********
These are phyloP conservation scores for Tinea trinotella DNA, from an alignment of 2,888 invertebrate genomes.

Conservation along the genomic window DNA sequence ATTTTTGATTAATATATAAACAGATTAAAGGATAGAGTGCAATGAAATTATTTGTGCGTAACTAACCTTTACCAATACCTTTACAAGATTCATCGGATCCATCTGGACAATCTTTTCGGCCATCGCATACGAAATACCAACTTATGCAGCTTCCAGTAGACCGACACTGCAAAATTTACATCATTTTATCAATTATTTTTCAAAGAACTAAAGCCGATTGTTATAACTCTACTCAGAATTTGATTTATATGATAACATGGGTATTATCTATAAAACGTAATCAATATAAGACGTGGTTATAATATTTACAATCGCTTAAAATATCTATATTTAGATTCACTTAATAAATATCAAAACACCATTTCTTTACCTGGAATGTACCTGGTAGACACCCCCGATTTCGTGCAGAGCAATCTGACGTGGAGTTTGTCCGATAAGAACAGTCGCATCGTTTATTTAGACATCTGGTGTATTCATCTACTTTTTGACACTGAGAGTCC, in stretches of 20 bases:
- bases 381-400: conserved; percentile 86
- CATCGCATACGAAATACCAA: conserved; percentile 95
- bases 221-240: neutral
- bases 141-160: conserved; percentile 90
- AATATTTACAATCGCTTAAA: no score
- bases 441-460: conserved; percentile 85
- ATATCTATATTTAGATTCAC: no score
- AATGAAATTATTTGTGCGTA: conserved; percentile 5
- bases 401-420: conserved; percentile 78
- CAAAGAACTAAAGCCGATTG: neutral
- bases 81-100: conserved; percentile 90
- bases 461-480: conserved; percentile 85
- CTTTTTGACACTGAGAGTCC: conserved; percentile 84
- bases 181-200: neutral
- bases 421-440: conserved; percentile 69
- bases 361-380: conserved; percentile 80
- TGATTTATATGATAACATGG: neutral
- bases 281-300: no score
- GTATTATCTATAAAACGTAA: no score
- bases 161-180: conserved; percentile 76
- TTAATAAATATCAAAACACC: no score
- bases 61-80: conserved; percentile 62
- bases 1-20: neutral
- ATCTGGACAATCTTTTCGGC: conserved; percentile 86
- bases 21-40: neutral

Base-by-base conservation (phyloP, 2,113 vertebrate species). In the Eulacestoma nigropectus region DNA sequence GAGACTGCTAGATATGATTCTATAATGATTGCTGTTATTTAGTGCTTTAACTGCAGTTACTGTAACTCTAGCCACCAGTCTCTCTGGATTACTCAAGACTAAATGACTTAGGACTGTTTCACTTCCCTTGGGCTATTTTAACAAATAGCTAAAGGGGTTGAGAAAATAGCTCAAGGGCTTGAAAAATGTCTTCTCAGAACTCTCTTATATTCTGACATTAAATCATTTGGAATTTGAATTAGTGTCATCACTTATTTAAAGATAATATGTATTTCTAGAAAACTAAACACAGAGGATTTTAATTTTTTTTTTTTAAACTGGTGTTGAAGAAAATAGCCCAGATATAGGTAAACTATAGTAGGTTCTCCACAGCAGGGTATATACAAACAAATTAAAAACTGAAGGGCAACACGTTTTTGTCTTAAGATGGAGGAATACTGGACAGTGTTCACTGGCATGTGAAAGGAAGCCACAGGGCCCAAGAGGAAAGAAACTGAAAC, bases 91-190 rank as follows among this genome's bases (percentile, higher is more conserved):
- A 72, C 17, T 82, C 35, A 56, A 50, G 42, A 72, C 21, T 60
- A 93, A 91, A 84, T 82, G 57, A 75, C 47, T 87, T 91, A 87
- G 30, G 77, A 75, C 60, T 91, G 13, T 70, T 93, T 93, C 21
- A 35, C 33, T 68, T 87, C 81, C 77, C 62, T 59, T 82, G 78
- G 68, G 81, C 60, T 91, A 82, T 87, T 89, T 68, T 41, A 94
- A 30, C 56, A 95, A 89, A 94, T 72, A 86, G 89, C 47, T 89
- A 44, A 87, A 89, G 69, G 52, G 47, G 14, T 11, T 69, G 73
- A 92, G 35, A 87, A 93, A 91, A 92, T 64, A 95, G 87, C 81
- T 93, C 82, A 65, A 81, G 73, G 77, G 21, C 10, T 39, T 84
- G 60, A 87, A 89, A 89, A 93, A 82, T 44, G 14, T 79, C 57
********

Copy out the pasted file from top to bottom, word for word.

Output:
These are phyloP conservation scores for Tinea trinotella DNA, from an alignment of 2,888 invertebrate genomes.

Conservation along the genomic window DNA sequence ATTTTTGATTAATATATAAACAGATTAAAGGATAGAGTGCAATGAAATTATTTGTGCGTAACTAACCTTTACCAATACCTTTACAAGATTCATCGGATCCATCTGGACAATCTTTTCGGCCATCGCATACGAAATACCAACTTATGCAGCTTCCAGTAGACCGACACTGCAAAATTTACATCATTTTATCAATTATTTTTCAAAGAACTAAAGCCGATTGTTATAACTCTACTCAGAATTTGATTTATATGATAACATGGGTATTATCTATAAAACGTAATCAATATAAGACGTGGTTATAATATTTACAATCGCTTAAAATATCTATATTTAGATTCACTTAATAAATATCAAAACACCATTTCTTTACCTGGAATGTACCTGGTAGACACCCCCGATTTCGTGCAGAGCAATCTGACGTGGAGTTTGTCCGATAAGAACAGTCGCATCGTTTATTTAGACATCTGGTGTATTCATCTACTTTTTGACACTGAGAGTCC, in stretches of 20 bases:
- bases 381-400: conserved; percentile 86
- CATCGCATACGAAATACCAA: conserved; percentile 95
- bases 221-240: neutral
- bases 141-160: conserved; percentile 90
- AATATTTACAATCGCTTAAA: no score
- bases 441-460: conserved; percentile 85
- ATATCTATATTTAGATTCAC: no score
- AATGAAATTATTTGTGCGTA: conserved; percentile 5
- bases 401-420: conserved; percentile 78
- CAAAGAACTAAAGCCGATTG: neutral
- bases 81-100: conserved; percentile 90
- bases 461-480: conserved; percentile 85
- CTTTTTGACACTGAGAGTCC: conserved; percentile 84
- bases 181-200: neutral
- bases 421-440: conserved; percentile 69
- bases 361-380: conserved; percentile 80
- TGATTTATATGATAACATGG: neutral
- bases 281-300: no score
- GTATTATCTATAAAACGTAA: no score
- bases 161-180: conserved; percentile 76
- TTAATAAATATCAAAACACC: no score
- bases 61-80: conserved; percentile 62
- bases 1-20: neutral
- ATCTGGACAATCTTTTCGGC: conserved; percentile 86
- bases 21-40: neutral

Base-by-base conservation (phyloP, 2,113 vertebrate species). In the Eulacestoma nigropectus region DNA sequence GAGACTGCTAGATATGATTCTATAATGATTGCTGTTATTTAGTGCTTTAACTGCAGTTACTGTAACTCTAGCCACCAGTCTCTCTGGATTACTCAAGACTAAATGACTTAGGACTGTTTCACTTCCCTTGGGCTATTTTAACAAATAGCTAAAGGGGTTGAGAAAATAGCTCAAGGGCTTGAAAAATGTCTTCTCAGAACTCTCTTATATTCTGACATTAAATCATTTGGAATTTGAATTAGTGTCATCACTTATTTAAAGATAATATGTATTTCTAGAAAACTAAACACAGAGGATTTTAATTTTTTTTTTTTAAACTGGTGTTGAAGAAAATAGCCCAGATATAGGTAAACTATAGTAGGTTCTCCACAGCAGGGTATATACAAACAAATTAAAAACTGAAGGGCAACACGTTTTTGTCTTAAGATGGAGGAATACTGGACAGTGTTCACTGGCATGTGAAAGGAAGCCACAGGGCCCAAGAGGAAAGAAACTGAAAC, bases 91-190 rank as follows among this genome's bases (percentile, higher is more conserved):
- A 72, C 17, T 82, C 35, A 56, A 50, G 42, A 72, C 21, T 60
- A 93, A 91, A 84, T 82, G 57, A 75, C 47, T 87, T 91, A 87
- G 30, G 77, A 75, C 60, T 91, G 13, T 70, T 93, T 93, C 21
- A 35, C 33, T 68, T 87, C 81, C 77, C 62, T 59, T 82, G 78
- G 68, G 81, C 60, T 91, A 82, T 87, T 89, T 68, T 41, A 94
- A 30, C 56, A 95, A 89, A 94, T 72, A 86, G 89, C 47, T 89
- A 44, A 87, A 89, G 69, G 52, G 47, G 14, T 11, T 69, G 73
- A 92, G 35, A 87, A 93, A 91, A 92, T 64, A 95, G 87, C 81
- T 93, C 82, A 65, A 81, G 73, G 77, G 21, C 10, T 39, T 84
- G 60, A 87, A 89, A 89, A 93, A 82, T 44, G 14, T 79, C 57